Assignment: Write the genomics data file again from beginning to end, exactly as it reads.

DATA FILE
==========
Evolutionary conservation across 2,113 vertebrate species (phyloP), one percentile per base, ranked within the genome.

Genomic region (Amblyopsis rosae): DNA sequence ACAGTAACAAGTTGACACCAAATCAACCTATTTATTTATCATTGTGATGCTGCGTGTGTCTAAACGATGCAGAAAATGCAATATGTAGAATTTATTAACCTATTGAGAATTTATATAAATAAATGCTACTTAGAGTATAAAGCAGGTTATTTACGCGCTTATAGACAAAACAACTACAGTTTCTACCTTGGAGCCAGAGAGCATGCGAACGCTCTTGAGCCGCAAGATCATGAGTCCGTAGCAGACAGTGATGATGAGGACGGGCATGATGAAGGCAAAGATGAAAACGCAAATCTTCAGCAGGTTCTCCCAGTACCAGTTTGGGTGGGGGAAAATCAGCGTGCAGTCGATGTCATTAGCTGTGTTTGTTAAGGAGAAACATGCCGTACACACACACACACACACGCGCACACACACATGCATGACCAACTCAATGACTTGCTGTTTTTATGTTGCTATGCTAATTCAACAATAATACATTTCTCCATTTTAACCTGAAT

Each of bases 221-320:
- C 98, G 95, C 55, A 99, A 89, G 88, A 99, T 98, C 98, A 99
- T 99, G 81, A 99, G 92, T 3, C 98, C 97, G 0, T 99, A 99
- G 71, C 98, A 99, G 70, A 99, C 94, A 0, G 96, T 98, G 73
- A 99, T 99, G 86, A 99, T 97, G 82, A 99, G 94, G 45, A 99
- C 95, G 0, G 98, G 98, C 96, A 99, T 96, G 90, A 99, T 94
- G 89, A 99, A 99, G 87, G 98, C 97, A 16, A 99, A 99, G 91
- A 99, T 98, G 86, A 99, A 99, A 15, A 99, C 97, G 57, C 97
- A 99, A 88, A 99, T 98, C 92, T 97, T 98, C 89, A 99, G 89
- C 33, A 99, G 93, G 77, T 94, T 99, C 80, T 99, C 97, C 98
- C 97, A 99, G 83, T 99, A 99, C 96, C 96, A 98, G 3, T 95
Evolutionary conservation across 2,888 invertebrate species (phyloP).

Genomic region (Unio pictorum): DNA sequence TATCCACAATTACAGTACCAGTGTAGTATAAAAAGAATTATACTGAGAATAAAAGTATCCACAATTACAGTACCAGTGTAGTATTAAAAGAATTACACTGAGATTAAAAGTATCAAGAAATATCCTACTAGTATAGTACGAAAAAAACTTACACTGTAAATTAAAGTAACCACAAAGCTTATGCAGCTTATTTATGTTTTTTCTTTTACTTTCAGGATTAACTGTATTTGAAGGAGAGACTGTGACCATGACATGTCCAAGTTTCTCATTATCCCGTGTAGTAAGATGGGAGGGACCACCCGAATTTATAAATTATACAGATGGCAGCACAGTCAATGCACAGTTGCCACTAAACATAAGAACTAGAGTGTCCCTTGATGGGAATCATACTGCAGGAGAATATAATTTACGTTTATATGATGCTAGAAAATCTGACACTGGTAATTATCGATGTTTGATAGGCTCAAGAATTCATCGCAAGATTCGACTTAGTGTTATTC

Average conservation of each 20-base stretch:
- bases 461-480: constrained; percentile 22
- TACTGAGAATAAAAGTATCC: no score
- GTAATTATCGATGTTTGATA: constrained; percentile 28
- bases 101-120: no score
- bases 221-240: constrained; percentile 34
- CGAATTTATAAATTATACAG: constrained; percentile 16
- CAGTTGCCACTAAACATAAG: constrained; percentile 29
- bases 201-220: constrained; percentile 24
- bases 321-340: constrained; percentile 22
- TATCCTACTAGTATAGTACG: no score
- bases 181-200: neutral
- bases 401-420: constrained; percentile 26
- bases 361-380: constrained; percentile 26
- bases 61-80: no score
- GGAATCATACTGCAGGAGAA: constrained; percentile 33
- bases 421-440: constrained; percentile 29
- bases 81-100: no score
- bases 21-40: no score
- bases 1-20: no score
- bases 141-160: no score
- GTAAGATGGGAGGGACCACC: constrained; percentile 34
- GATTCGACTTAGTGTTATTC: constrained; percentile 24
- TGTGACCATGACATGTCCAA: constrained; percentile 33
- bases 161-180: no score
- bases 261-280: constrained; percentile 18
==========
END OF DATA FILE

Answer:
Evolutionary conservation across 2,113 vertebrate species (phyloP), one percentile per base, ranked within the genome.

Genomic region (Amblyopsis rosae): DNA sequence ACAGTAACAAGTTGACACCAAATCAACCTATTTATTTATCATTGTGATGCTGCGTGTGTCTAAACGATGCAGAAAATGCAATATGTAGAATTTATTAACCTATTGAGAATTTATATAAATAAATGCTACTTAGAGTATAAAGCAGGTTATTTACGCGCTTATAGACAAAACAACTACAGTTTCTACCTTGGAGCCAGAGAGCATGCGAACGCTCTTGAGCCGCAAGATCATGAGTCCGTAGCAGACAGTGATGATGAGGACGGGCATGATGAAGGCAAAGATGAAAACGCAAATCTTCAGCAGGTTCTCCCAGTACCAGTTTGGGTGGGGGAAAATCAGCGTGCAGTCGATGTCATTAGCTGTGTTTGTTAAGGAGAAACATGCCGTACACACACACACACACACGCGCACACACACATGCATGACCAACTCAATGACTTGCTGTTTTTATGTTGCTATGCTAATTCAACAATAATACATTTCTCCATTTTAACCTGAAT

Each of bases 221-320:
- C 98, G 95, C 55, A 99, A 89, G 88, A 99, T 98, C 98, A 99
- T 99, G 81, A 99, G 92, T 3, C 98, C 97, G 0, T 99, A 99
- G 71, C 98, A 99, G 70, A 99, C 94, A 0, G 96, T 98, G 73
- A 99, T 99, G 86, A 99, T 97, G 82, A 99, G 94, G 45, A 99
- C 95, G 0, G 98, G 98, C 96, A 99, T 96, G 90, A 99, T 94
- G 89, A 99, A 99, G 87, G 98, C 97, A 16, A 99, A 99, G 91
- A 99, T 98, G 86, A 99, A 99, A 15, A 99, C 97, G 57, C 97
- A 99, A 88, A 99, T 98, C 92, T 97, T 98, C 89, A 99, G 89
- C 33, A 99, G 93, G 77, T 94, T 99, C 80, T 99, C 97, C 98
- C 97, A 99, G 83, T 99, A 99, C 96, C 96, A 98, G 3, T 95
Evolutionary conservation across 2,888 invertebrate species (phyloP).

Genomic region (Unio pictorum): DNA sequence TATCCACAATTACAGTACCAGTGTAGTATAAAAAGAATTATACTGAGAATAAAAGTATCCACAATTACAGTACCAGTGTAGTATTAAAAGAATTACACTGAGATTAAAAGTATCAAGAAATATCCTACTAGTATAGTACGAAAAAAACTTACACTGTAAATTAAAGTAACCACAAAGCTTATGCAGCTTATTTATGTTTTTTCTTTTACTTTCAGGATTAACTGTATTTGAAGGAGAGACTGTGACCATGACATGTCCAAGTTTCTCATTATCCCGTGTAGTAAGATGGGAGGGACCACCCGAATTTATAAATTATACAGATGGCAGCACAGTCAATGCACAGTTGCCACTAAACATAAGAACTAGAGTGTCCCTTGATGGGAATCATACTGCAGGAGAATATAATTTACGTTTATATGATGCTAGAAAATCTGACACTGGTAATTATCGATGTTTGATAGGCTCAAGAATTCATCGCAAGATTCGACTTAGTGTTATTC

Average conservation of each 20-base stretch:
- bases 461-480: constrained; percentile 22
- TACTGAGAATAAAAGTATCC: no score
- GTAATTATCGATGTTTGATA: constrained; percentile 28
- bases 101-120: no score
- bases 221-240: constrained; percentile 34
- CGAATTTATAAATTATACAG: constrained; percentile 16
- CAGTTGCCACTAAACATAAG: constrained; percentile 29
- bases 201-220: constrained; percentile 24
- bases 321-340: constrained; percentile 22
- TATCCTACTAGTATAGTACG: no score
- bases 181-200: neutral
- bases 401-420: constrained; percentile 26
- bases 361-380: constrained; percentile 26
- bases 61-80: no score
- GGAATCATACTGCAGGAGAA: constrained; percentile 33
- bases 421-440: constrained; percentile 29
- bases 81-100: no score
- bases 21-40: no score
- bases 1-20: no score
- bases 141-160: no score
- GTAAGATGGGAGGGACCACC: constrained; percentile 34
- GATTCGACTTAGTGTTATTC: constrained; percentile 24
- TGTGACCATGACATGTCCAA: constrained; percentile 33
- bases 161-180: no score
- bases 261-280: constrained; percentile 18